Scottish Football, SPFL

Making a Pig’s Ear of It

Good Morning (and please Vote ‘Clumpany’)!

First of all, an apology.

The title of this piece isn’t a reference to a politician. [Although frankly it was a bit of a bind to be a non-political ethereal entity last night when social media was in full comedy flow].

The above headline was a cynical attempt to get you to click on the piece by saying something that hinted at lurid-but-vaguely-topic content.

Think of it as a small tribute to the Scottish sports media. In particular, their approach to Celtic.

Speaking of which…

How is everyone feeling about the crisis at Celtic that we have been hearing about?

Ever since that gut-wrenching exit from the Champions League – when Ronny Deila apparently brought the total amount he had personally lost the club to £17m over two years – the narrative around Celtic has been a downbeat one.

Actually it has been relentlessly doom-laden. The subsequent poor performance and defeat to comfortable league leaders Aberdeen – complete with shocking defending – only intensified things.

Ronny’s ability as a manager of players and tactician was called into question. This was apparently the worst Celtic team in years, and it was suggested that Sevco were not lagging all that far behind them.

One journalist even went off on a diatribe about how Peter Lawwell had failed to bury the Ibrox club for ‘a generation’ and would regret it.

The piece in question (unsurprisingly) failed to notice that Rangers had buried themselves in 2012, that tribute act Sevco is still hanging on a shoogly financial peg, and that the current ‘all conquering’ side is only playing in the second tier.

However, the deployment of such crucial points of context isn’t exactly conducive to the prevailing narrative about Sevco marching ‘back’ triumphantly to the top tier under the leadership of the world’s greatest manager, is it?

But back to Celtic. Yes, according to sections of the media almost everything was going wrong. And it was a view shared to varying degrees by some fans.

Pretty much everyone was exasperated by the repeated defensive shambles, and most suspected (possibly correctly) that there was some disharmony in the dressing room. There was also ongoing concern that the club simply hadn’t spent enough and/or bought the right kind of players in the transfer window.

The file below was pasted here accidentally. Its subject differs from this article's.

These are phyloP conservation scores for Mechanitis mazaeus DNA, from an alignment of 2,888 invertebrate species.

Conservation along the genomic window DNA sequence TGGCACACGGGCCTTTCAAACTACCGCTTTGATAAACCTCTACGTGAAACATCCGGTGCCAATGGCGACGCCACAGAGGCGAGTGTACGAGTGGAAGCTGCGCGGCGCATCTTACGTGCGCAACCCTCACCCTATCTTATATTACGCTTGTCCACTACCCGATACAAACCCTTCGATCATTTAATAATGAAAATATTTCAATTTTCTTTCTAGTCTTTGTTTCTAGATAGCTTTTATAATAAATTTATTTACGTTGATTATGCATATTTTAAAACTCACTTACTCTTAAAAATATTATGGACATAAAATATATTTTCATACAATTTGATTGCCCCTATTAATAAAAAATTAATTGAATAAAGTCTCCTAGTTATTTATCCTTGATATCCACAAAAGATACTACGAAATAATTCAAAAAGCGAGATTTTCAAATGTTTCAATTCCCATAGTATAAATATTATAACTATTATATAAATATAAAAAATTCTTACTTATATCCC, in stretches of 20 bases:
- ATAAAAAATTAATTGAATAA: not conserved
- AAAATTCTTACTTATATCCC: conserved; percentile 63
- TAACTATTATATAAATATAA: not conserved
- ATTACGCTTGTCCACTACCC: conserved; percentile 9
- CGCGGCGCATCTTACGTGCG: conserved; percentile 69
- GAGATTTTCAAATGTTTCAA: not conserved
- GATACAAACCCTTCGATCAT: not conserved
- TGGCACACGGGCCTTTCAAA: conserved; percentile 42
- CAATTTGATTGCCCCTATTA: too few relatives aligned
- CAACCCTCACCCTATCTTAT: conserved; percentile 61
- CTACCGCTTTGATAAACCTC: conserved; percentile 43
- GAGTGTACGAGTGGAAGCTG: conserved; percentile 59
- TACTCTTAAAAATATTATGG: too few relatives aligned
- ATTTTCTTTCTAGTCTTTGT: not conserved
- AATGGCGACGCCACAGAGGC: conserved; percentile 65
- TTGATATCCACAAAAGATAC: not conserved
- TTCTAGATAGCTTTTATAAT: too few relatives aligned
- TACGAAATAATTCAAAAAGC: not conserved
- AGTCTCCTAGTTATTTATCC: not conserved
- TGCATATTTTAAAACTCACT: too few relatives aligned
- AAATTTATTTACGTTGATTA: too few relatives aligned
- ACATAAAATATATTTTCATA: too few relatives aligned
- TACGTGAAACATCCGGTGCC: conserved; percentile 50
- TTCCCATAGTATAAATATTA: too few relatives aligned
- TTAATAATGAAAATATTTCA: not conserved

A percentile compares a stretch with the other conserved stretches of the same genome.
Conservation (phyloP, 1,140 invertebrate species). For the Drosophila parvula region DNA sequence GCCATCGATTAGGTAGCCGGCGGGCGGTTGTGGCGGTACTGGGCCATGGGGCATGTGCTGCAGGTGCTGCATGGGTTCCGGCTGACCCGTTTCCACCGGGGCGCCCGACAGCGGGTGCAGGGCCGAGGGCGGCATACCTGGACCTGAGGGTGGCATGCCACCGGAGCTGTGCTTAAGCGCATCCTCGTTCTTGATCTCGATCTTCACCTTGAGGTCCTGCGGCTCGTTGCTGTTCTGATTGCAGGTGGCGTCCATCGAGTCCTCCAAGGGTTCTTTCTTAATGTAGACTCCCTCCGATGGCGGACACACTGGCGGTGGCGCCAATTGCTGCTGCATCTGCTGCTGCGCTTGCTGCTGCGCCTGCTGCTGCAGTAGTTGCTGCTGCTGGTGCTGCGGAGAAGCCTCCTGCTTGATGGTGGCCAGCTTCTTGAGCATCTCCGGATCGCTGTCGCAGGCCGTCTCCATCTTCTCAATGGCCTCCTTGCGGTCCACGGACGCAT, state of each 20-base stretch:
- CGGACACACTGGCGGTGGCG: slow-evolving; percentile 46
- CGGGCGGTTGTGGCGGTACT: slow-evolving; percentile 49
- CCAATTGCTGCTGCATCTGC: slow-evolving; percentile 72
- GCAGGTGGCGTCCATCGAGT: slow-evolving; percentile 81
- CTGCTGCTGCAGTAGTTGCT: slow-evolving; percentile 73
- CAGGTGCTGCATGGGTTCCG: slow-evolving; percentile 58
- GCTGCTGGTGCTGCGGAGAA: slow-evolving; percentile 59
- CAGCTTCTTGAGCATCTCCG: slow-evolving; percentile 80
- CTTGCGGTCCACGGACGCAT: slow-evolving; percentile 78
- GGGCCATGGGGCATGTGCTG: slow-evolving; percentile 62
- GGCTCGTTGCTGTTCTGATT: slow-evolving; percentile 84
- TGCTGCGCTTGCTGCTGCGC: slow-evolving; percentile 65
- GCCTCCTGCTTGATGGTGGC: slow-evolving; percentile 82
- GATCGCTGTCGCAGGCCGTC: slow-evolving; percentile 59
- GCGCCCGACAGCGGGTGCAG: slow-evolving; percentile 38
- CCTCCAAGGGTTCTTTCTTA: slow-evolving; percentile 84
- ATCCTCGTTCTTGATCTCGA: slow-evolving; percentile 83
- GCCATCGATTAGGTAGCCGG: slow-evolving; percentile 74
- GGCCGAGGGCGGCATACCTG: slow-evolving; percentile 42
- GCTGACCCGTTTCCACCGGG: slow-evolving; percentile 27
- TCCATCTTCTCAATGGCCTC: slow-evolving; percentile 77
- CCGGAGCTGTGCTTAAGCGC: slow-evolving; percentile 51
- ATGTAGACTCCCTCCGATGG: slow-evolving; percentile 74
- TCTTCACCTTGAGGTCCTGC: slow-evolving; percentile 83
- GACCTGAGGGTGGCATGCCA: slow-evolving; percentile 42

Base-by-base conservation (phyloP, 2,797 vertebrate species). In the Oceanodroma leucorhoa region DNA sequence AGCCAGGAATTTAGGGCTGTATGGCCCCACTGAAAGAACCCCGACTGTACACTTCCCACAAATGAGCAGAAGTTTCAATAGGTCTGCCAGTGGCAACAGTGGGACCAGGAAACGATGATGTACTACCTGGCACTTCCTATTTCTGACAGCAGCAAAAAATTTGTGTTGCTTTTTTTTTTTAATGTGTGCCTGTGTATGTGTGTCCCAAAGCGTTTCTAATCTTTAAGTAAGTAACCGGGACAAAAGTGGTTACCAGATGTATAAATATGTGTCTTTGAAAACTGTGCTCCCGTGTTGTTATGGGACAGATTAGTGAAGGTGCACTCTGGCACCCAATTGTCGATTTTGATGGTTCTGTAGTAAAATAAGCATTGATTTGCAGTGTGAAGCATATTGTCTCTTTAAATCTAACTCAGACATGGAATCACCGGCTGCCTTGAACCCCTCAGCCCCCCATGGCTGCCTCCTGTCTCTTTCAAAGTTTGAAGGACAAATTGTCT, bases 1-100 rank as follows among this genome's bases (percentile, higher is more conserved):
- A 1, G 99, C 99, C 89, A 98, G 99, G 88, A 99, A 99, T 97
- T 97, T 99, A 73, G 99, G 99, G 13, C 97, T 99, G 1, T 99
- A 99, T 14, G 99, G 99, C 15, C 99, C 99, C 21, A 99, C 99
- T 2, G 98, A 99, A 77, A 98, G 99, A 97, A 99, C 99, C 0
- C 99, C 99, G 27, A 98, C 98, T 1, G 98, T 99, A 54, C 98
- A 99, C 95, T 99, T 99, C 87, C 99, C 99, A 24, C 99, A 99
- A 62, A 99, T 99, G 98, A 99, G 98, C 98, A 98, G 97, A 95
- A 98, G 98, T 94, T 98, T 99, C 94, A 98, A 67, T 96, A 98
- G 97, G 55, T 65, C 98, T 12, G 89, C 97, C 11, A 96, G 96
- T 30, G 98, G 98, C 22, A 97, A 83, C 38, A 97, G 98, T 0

These are reasonable gripes which fans of most clubs express at some point each season.

Most Celtic fans didn’t view it as a crisis. Some calmer heads saw a couple of bad results and abysmal performances as a blip, and called on the club and player to get it sorted.

But in substantial parts of the media commentary, things were more cut-and-dried: this was a crisis.

There haven’t been many occasions on which the media have been able to talk ‘doom and gloom’ about Celtic since Rangers boarded the liquidation bus to play Aidrieoneans, Gretna and Third Lanark in the ‘Great League In The Sky’. So perhaps they can be forgiven for commenting on Celtic’s recent difficulties with some gusto.

It’s a way of letting off steam.

But guess what?

Things aren’t actually that bad.

A good away performance in Europe (and how many times have we been able to say that in recent decades?) brought a point back from Amsterdam last week. It would have been all three had defensive frailties not reared their ugly head again at the end of the game. Nevertheless, it was a good start in a tough group, which the fans and much of the media applauded.

And yesterday, Celtic dismantled a decent Dundee side 6 (going on 10)-0, with some great play and goals, and with Ciftci finally getting on the scoresheet.

Celtic’s players looked more at ease with the ball and each other, and showed that they can get a result three days after a Europa League game.

Everyone went home happy.

Although the gap to Aberdeen remains at 5 points, people seem less worried about it than they were a few days ago. It is after all a very long season.

So is the panic over? Well I am not so sure that there was a need for panic in the first place.

Frustrations over signings are not going to go away. It will be interesting to see whether Carlton Cole signs and proves to be a revelation. I am looking forward to seeing what he has to offer. However, you do have to wonder what the board is playing at trying to sign a player like him in late September having had the whole of the summer transfer window to find a striker!

And of course there is still a need to work on those defensive frailties. Relentlessly.

But right now – and as I did last week, and the week before that – I think Celtic are well set for a good campaign during the rest of the domestic and European season.

No, really…

So come on Celtic fans, treat yourself to a smile.

You know you want to!

There is always someone worse off.


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